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Old 2018-06-20, 02:52 PM   #89
elpuebloUNIdo
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I think the problem is not the angle so much as the saddle curvature.
A long time ago, unicycles didn't have grab handles. The purpose of the seat was to maintain a good connection with the rider, and the designers accomplished that by making the saddle really curvy. Now that riding styles have changed, the saddle designers are slowly catching up. I think the saddles for sale nowadays are, on average, less scooped than the ones sold in the past. My Nimbus Equinox is 4 years old. It came with a Nimbus "Street" saddle, which I don't think is even sold any more. It is much more scooped than any of my other saddles. Anyhow, I recently changed the saddle to an Impact Naomi, which has a flatter profile.

I am not sure why Nimbus named its Stadium saddle thusly, but I think it's because it rises around the side and back edges (like a stadium), and it is recessed (or it has softer, more compliant material) in the center. I have been pretty comfortable going on long rides with the Stadium. I think my weight is mostly distributed across a horseshoe shaped area around the back rim of the Stadium. This spreads out the distribution of weight, while still using a relatively small amount of surface area. And because the rim of the Stadium is raised, there's less smashing of the stuff in the middle (refer to the frowning cartoon images in your last post). If I had to redesign the stadium, I'd exaggerate its chacteristics, by raising/hardening/fortifying the outer rim ... and making the center even more recessed/softer.

I've seen some interesting threads about saddle mods. If you haven't done so already, definitely search for them. Good luck!
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Old 2018-06-20, 05:53 PM   #90
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......I am not sure why Nimbus named its Stadium saddle thusly, but I think it's because it rises around the side and back edges (like a stadium), and it is recessed (or it has softer, more compliant material) in the center. I have been pretty comfortable going on long rides with the Stadium. I think my weight is mostly distributed across a horseshoe shaped area around the back rim of the Stadium. This spreads out the distribution of weight, while still using a relatively small amount of surface area. And because the rim of the Stadium is raised, there's less smashing of the stuff in the middle (refer to the frowning cartoon images in your last post). If I had to redesign the stadium, I'd exaggerate its chacteristics, by raising/hardening/fortifying the outer rim ... and making the center even more recessed/softer.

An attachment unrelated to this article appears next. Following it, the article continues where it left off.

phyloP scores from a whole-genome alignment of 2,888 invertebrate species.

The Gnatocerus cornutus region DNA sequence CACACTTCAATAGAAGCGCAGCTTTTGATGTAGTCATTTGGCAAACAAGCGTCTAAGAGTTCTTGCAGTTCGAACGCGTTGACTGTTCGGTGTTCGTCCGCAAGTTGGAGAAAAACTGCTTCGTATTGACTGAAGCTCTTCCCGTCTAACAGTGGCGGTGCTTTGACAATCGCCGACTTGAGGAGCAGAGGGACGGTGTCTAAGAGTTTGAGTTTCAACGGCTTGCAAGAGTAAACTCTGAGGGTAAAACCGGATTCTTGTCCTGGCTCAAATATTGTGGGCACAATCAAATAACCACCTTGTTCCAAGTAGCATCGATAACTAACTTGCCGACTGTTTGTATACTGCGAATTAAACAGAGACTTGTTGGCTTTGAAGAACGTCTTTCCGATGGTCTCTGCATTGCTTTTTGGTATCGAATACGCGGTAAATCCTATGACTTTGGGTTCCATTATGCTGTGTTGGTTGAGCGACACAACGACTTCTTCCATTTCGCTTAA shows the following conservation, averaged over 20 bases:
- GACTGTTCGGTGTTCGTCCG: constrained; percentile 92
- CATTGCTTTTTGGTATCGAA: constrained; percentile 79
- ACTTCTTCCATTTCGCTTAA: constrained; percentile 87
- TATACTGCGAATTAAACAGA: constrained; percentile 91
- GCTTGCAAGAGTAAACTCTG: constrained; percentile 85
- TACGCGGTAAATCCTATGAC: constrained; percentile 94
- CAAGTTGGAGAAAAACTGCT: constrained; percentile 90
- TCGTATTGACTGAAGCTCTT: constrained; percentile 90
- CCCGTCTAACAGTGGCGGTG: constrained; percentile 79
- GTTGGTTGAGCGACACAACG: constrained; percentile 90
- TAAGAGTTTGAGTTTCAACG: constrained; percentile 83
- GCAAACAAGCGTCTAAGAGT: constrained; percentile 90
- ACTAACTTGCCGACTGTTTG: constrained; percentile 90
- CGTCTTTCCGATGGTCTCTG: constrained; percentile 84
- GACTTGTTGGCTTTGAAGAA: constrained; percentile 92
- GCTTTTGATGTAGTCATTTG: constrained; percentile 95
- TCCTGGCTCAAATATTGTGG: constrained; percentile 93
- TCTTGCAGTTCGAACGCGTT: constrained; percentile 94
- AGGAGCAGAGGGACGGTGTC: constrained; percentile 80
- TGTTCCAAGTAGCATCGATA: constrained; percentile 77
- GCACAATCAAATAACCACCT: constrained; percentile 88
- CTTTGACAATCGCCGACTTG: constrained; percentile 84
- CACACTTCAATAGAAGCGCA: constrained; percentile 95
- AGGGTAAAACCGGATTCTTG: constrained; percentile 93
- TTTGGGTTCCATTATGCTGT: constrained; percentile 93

I've seen some interesting threads about saddle mods. If you haven't done so already, definitely search for them. Good luck!
The Stadium saddle is named that because it has a stadium shaped cutout in the middle. A stadium is a two-dimensional geometric shape constructed of a rectangle with semicircles at a pair of opposite sides. Alternative names include discorectangle and obround.

The Stadium saddle seems kind of square to me. I would like to see saddles made that were easier for owners to modify themselves. They can be opened up but staples and a glued on covers are a pain. It is clear that one size does not fit all riders and many could use a little tweaking to make the best fit.